Here is an incomplete list of things you cannot talk about at Stanford:
- Whether a policy might be beneficial, even if its primary motive is not egalitarianism.
- Whether some cultural and political practices lead to better outcomes than others.
- Whether redistribution of tuition costs between Stanford students is justified.
- Whether defendants’ rights might trump accusers’ in some contexts.
- Whether an identity group would be better off if it chose to pursue a different course of action than what it is currently doing. (The comments on this article are particularly instructive.)
From classrooms to dining halls, Stanford has taboos that shape our daily lives: topics on which the premises are so one-sided as to negate the purpose of any debate. These issues – which touch the heart of identity politics, economic inequality, and political development – are up for debate in every major newspaper and public forum, including in the race for the US Presidency, yet somehow not at Stanford. Given some of the nation’s brightest minds, Stanford could be an institution where these questions are explored meaningfully. We could rationally discuss whether we ought preference certain work ethics at university, or encourage student groups to facilitate open dialogue, or grant defendants of sexual assault the right to see evidence being used to expel them. Instead, too often, we choose to hang our heads in silence.
Asking these questions does not mean accepting one answer as fact. In fact, after debate, many end up holding their previous beliefs even more strongly. But students should be required to explain why they believe the burden of proof in a sexual assault case should be “more likely than not”, rather than “beyond a reasonable doubt”. They should understand the pros and cons of each definition for defendants, accusers, judges and society, and should be willing to accept the harms and reap the benefits of their belief.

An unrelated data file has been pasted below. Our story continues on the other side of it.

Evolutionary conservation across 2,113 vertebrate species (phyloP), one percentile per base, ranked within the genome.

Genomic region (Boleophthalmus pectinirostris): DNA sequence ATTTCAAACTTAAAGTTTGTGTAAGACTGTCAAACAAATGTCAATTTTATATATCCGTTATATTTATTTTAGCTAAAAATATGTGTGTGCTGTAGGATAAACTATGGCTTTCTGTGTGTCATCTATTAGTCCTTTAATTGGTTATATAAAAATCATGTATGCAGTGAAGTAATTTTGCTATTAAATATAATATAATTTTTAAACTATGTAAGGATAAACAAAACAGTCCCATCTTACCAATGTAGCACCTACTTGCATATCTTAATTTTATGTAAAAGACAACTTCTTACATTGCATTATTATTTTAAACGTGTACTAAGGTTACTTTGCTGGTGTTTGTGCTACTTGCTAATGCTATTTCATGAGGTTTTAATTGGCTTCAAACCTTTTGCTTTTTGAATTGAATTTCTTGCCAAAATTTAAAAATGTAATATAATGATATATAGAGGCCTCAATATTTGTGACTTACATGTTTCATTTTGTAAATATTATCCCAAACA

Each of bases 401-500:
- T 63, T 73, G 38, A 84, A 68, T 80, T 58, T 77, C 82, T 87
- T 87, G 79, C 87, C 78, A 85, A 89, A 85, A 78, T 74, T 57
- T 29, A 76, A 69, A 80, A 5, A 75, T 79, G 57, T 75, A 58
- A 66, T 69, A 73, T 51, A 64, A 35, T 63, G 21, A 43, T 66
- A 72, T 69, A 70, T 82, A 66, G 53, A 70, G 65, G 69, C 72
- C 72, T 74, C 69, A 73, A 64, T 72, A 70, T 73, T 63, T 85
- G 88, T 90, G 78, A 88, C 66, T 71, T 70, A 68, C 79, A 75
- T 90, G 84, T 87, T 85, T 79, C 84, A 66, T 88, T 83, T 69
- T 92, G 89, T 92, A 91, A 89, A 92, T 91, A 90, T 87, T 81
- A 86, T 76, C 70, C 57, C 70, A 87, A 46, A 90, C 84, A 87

When he took over the newly-independent Singapore, Lee Kuan Yew followed a radically different path than his Malaysian neighbors. By turning his back on high-spending economic populism, and forcing Singapore onto a frugal, export-led path, Lee saw his country’s GDP rise by a factor of 450, and inspired an entirely new model of economic development across South East Asia. Embracing the unconventional is risky, but challenging the status quo can yield incredible results when conventional wisdom proves unsound.
A rigorous understanding of all truths – even those that Stanford students refuse to debate – helps remind people why they believe what they believe. It also prevents the rise of demagogues who leverage the disillusioned to seek political power. The presidential phenomenon of Donald Trump is, in no small part, the fault of a Republican establishment unwilling to talk openly about immigration policy, leading millions of angry Americans to turn to a megalomaniac flip-flopping billionaire as a last resort.
The Stanford Review exists to begin conversations on issues nobody else will touch. Whether about intersectionality, affirmative action, tuition fees, or divestment, the Review is one of only a few institutions willing to break the wall of silence at Stanford and question commonly-held beliefs. After fifteen weeks, even if you still think we’re wrong, we hope at least that you can defend your beliefs more convincingly.
Brandon Camhi and Anthony Ghosn were both unafraid to question monolithic campus norms, helping to nurture the Review culture that constantly questions the status quo. The editorial team of Volume LV – Eva Epker, Elliot Kaufman, Harry Elliott, and Marie La – all created an atmosphere of relentless focus. Harry Elliott is particularly good at voicing unpopular opinions, so I have confidence he will continue this tradition as Editor-in-Chief in the next volume of the Review.